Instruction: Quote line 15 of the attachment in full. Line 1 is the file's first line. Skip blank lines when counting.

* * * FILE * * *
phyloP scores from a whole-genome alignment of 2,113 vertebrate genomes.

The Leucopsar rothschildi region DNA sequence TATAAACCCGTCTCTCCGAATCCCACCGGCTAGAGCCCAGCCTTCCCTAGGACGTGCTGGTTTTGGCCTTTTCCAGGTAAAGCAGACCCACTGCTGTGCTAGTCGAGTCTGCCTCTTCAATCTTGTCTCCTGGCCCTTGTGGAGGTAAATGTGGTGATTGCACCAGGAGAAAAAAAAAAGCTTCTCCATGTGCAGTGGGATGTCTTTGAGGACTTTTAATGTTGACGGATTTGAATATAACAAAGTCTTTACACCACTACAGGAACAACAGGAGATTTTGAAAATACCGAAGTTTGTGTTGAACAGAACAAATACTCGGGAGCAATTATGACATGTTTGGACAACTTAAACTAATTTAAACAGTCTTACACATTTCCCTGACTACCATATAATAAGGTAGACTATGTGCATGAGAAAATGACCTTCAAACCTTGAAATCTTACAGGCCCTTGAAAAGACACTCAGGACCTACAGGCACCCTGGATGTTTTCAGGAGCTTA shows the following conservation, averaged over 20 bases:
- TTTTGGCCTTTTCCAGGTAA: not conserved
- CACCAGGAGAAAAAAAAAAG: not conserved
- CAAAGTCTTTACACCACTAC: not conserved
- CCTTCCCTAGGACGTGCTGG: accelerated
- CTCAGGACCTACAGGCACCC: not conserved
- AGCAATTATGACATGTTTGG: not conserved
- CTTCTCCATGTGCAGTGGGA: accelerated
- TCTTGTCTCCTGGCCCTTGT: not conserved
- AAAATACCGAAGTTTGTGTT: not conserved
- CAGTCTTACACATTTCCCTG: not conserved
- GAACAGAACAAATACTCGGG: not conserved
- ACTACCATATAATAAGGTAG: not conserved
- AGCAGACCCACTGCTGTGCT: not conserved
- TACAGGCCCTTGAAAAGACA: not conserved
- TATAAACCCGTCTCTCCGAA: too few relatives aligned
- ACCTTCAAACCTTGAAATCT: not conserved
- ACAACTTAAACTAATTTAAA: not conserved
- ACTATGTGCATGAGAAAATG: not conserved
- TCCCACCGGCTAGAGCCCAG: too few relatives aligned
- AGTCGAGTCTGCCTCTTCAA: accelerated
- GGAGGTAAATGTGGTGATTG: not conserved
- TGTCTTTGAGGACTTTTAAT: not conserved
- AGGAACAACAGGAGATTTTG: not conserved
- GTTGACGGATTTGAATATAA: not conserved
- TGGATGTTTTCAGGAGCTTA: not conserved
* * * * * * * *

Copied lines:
- AGCAGACCCACTGCTGTGCT: not conserved